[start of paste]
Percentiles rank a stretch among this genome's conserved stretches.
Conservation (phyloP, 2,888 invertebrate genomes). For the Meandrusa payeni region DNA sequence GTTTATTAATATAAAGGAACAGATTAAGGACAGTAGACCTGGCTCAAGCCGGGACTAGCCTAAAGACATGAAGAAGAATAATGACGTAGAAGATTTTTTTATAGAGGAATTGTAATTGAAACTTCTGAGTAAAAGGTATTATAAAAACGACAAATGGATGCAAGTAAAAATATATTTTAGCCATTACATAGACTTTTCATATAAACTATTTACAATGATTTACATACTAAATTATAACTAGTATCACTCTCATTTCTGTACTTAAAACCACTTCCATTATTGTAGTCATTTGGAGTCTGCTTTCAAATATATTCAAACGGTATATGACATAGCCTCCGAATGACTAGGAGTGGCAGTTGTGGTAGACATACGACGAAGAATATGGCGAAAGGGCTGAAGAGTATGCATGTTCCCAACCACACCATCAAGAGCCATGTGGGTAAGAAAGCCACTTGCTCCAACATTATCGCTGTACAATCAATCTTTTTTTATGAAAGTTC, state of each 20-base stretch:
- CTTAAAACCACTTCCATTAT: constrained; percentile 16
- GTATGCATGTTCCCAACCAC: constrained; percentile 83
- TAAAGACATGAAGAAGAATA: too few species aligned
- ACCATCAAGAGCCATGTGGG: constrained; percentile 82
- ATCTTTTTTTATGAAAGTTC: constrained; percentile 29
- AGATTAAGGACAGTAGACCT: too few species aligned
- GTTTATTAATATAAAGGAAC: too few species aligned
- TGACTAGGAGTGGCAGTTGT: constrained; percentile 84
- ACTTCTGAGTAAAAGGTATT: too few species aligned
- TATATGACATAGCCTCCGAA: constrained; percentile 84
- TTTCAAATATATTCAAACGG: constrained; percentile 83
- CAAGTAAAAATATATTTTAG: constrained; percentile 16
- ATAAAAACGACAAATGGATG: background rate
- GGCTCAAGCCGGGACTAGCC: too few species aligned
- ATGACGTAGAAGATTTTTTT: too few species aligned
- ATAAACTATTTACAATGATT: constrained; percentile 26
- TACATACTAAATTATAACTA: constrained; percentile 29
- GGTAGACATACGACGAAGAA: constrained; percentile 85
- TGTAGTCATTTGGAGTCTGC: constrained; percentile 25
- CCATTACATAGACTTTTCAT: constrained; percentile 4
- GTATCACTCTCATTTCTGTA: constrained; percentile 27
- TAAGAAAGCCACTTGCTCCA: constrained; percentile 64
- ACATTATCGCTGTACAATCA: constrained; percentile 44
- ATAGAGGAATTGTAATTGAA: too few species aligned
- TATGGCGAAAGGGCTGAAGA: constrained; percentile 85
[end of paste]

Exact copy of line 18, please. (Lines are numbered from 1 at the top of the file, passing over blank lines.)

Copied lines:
- ATAAACTATTTACAATGATT: constrained; percentile 26